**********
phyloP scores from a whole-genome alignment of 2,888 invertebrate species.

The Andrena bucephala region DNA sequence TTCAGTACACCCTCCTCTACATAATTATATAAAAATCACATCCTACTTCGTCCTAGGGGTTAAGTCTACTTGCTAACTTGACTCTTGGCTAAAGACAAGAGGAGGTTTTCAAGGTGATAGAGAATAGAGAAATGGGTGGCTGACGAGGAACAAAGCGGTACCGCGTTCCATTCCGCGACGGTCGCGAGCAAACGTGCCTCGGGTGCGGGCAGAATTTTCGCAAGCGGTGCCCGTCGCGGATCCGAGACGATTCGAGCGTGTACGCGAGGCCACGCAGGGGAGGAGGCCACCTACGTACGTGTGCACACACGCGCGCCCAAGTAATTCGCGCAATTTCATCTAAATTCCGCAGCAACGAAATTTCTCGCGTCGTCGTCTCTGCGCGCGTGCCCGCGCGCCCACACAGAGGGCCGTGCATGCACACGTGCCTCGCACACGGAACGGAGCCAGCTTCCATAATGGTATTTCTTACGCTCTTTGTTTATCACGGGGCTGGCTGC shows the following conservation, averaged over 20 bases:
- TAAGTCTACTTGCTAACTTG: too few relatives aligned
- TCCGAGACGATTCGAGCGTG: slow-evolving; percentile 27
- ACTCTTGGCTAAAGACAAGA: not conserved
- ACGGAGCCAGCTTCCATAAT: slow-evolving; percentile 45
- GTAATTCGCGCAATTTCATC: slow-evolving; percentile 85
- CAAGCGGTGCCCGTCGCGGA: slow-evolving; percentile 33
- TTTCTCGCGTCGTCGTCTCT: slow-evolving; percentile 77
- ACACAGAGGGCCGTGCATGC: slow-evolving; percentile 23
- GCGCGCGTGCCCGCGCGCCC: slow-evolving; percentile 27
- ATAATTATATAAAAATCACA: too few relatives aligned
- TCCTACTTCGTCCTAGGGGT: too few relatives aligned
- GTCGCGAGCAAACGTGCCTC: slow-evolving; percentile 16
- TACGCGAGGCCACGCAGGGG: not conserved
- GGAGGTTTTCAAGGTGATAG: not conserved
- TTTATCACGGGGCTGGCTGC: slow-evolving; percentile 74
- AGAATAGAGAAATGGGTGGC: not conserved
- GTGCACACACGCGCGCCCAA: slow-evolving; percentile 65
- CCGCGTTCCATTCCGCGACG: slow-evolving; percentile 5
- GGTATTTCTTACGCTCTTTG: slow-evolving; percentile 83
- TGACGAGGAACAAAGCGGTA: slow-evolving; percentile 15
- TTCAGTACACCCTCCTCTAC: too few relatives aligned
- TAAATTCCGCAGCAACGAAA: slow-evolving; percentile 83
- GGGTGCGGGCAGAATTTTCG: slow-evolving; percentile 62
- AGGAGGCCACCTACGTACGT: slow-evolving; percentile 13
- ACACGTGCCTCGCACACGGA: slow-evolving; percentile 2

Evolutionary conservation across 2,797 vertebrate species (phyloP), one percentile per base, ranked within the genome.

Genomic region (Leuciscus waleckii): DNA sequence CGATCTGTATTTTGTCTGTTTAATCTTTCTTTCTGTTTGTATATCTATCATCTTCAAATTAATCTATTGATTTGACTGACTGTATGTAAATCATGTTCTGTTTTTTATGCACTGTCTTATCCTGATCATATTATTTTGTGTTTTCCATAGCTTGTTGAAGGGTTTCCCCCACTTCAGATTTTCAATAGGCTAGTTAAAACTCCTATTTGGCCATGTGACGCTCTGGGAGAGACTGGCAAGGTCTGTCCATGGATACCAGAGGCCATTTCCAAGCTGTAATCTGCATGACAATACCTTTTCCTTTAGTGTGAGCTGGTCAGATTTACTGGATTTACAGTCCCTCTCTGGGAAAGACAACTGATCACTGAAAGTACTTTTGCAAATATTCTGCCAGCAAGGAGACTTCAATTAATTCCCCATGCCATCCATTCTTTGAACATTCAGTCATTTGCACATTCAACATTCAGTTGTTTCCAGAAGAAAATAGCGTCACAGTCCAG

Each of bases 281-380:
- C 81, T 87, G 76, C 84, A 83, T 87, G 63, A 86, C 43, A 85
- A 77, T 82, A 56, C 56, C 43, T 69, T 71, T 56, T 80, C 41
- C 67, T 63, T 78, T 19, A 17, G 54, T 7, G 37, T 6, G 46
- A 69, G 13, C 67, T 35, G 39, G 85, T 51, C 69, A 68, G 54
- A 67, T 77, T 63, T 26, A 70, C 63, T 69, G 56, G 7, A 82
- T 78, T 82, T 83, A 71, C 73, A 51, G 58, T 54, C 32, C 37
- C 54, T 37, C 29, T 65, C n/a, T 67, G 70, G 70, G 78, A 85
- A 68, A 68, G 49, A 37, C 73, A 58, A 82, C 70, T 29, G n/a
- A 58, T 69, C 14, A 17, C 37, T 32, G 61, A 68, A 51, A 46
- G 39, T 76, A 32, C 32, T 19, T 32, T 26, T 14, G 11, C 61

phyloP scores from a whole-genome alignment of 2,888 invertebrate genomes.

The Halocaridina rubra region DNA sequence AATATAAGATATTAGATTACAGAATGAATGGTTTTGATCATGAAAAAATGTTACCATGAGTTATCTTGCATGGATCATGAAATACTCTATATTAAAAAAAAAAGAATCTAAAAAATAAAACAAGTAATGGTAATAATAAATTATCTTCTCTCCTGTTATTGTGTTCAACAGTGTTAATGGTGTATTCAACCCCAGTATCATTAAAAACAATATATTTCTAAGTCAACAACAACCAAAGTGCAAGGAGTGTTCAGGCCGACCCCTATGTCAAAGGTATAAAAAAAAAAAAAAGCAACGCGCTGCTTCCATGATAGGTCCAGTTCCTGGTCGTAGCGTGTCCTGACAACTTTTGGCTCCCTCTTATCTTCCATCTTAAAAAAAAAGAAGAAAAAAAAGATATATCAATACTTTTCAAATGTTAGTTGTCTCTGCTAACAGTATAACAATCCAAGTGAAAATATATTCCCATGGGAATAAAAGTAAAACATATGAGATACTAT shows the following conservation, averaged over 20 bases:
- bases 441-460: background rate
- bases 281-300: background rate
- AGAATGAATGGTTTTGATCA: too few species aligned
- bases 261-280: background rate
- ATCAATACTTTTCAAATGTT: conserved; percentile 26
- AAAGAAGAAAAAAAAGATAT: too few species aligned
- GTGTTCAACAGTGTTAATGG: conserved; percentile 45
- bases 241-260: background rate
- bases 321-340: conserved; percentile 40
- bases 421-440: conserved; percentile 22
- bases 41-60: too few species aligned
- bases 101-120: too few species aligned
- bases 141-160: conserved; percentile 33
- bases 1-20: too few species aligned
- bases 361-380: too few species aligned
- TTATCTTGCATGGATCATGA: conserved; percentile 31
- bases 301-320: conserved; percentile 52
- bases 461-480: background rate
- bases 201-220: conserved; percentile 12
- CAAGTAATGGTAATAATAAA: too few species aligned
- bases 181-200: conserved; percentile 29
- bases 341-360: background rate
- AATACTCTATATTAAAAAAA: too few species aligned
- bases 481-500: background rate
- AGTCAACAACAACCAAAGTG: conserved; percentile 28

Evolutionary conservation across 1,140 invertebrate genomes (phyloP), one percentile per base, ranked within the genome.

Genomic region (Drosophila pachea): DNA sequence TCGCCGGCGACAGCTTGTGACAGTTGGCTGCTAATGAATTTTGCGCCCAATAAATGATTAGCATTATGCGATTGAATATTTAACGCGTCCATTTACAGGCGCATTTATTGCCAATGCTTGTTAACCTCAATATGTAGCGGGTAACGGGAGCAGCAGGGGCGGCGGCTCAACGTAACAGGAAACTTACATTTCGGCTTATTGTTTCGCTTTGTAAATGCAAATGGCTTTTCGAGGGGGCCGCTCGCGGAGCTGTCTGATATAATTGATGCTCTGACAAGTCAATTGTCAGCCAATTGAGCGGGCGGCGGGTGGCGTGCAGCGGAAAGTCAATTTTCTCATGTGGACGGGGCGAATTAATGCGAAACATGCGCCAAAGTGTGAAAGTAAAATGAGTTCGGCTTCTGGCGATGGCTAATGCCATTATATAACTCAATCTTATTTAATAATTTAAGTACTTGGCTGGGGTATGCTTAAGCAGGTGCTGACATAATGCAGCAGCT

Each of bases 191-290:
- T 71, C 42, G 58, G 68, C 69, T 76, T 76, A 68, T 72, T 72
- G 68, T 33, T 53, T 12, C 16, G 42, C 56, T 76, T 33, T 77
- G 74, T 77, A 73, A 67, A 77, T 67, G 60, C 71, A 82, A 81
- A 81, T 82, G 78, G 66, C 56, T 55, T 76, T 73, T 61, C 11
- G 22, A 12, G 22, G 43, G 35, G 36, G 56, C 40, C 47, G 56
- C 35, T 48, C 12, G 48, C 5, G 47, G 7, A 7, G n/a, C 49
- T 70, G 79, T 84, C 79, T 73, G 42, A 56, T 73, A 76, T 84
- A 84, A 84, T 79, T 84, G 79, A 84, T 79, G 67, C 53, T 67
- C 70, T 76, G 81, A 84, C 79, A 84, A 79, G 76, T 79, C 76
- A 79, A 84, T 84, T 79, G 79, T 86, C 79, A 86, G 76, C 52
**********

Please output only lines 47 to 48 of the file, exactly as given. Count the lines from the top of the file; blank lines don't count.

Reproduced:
- ATCAATACTTTTCAAATGTT: conserved; percentile 26
- AAAGAAGAAAAAAAAGATAT: too few species aligned